THE LAST GASP

Out- of- air emer­gen­cies are the most com­mon cause of div­ing fa­tal­i­ties; here’s how to avoid catas­tro­phe

Scuba Diving - - TRAIN - BY ERIC MICHAEL ERIC MICHAEL is a for­mer ed­i­tor-in-chief of both Scuba Div­ing and Sport Diver magazines, a vet­eran Scubalab test-team diver, and author of Dive Hacks since 2015.

Run­ning out of air un­der­wa­ter is a diver’s worst night­mare. You draw on your sec­ond stage, ex­pect­ing that sweet, lung-sat­is­fy­ing sip of air — and get noth­ing. It’s a ter­ri­fy­ing emer­gency that none of us should have to ex­pe­ri­ence. How­ever, ac­cord­ing to Divers Alert Network, one of the world’s fore­most cen­ters for re­search on un­der­wa­ter emer­gen­cies and in­juries, run­ning out of breath­ing gas is the most com­mon dive in­ci­dent, and the No. 1 cause of div­ing fa­tal­i­ties.

The sources of out-of-air emer­gen­cies are nu­mer­ous and var­ied. Com­mon com­pla­cency or too much task-load­ing can dis­tract a diver from mon­i­tor­ing his or her gas sup­ply un­til it reaches a dan­ger­ously low level. Mal­func­tion­ing equip­ment, such as reg­u­la­tors, hoses and O-rings, can cre­ate dis­as­trous com­pli­ca­tions at depth. Tests have shown that a free-flow­ing reg­u­la­tor or rup­tured hose can drain an 80-cu­bic-inch cylin­der in less than three min­utes, de­pend­ing on depth. Typ­i­cally, divers have pre­cious lit­tle time to deal with this sit­u­a­tion be­fore it turns dire. All too often, they be­come a statis­tic.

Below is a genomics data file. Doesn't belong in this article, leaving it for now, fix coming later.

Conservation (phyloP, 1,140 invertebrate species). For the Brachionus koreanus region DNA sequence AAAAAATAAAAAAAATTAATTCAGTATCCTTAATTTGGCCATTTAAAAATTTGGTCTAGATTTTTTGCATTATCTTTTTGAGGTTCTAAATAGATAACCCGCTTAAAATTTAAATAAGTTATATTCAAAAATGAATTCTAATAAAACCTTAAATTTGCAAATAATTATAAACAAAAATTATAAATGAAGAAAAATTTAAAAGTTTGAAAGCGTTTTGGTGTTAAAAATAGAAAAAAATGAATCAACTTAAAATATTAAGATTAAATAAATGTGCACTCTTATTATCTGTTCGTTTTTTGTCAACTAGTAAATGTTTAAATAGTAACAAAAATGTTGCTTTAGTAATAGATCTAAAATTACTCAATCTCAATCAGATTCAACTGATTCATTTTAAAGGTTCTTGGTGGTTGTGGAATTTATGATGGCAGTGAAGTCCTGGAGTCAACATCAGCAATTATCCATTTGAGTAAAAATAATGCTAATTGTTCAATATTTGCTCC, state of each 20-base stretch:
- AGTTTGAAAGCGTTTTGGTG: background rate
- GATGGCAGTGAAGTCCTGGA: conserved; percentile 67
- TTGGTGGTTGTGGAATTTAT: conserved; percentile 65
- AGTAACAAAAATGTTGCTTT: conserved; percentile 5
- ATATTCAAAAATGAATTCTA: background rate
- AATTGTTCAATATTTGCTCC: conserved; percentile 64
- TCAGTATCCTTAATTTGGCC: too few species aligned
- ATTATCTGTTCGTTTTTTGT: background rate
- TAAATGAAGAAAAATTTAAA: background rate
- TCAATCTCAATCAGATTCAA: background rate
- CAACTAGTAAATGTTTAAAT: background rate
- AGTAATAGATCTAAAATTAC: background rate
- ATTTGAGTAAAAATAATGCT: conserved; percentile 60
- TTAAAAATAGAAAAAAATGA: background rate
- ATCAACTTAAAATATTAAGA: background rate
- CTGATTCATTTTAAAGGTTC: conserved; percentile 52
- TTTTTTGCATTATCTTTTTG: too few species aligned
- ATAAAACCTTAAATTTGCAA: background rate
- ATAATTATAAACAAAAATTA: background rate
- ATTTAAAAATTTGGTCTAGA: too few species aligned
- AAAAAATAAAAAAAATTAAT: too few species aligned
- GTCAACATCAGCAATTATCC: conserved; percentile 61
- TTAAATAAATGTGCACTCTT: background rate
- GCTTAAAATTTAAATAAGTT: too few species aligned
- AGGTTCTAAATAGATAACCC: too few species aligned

“At least once a year I see some­body run out of air un­der­wa­ter,” says Becky Ka­gan Schott, a Penn­syl­va­nia-based tech­ni­cal and CCR in­struc­tor, cave en­thu­si­ast, and Emmy Award-win­ning un­der­wa­ter cin­e­matog­ra­pher. “No mat­ter what type of dive you’re at­tempt­ing, whether it is recre­ational or tech­ni­cal, and no mat­ter what your ex­pe­ri­ence or level of cer­ti­fi­ca­tion, it can hap­pen to any­one.”

For­tu­nately, many of these ac­ci­dents can be pre­vented. Through ad­vanced train­ing, reg­u­lar equip­ment main­te­nance and mind­ful dis­ci­pline, divers can in­crease their odds of avoid­ing — and sur­viv­ing — an out-of-air emer­gency.

“My grand­fa­ther used to tell me the best way to deal with a prob­lem is to not have it in the first place,” says Edd Soren­son of Cave Ad­ven­tur­ers in Mar­i­anna, Florida, a tech­ni­cal and re­breather in­struc­tor who also is a highly ex­pe­ri­enced cave search-and-res­cue ex­pert. “At first that sounded re­ally stupid, but now I use it in ev­ery one of my classes.”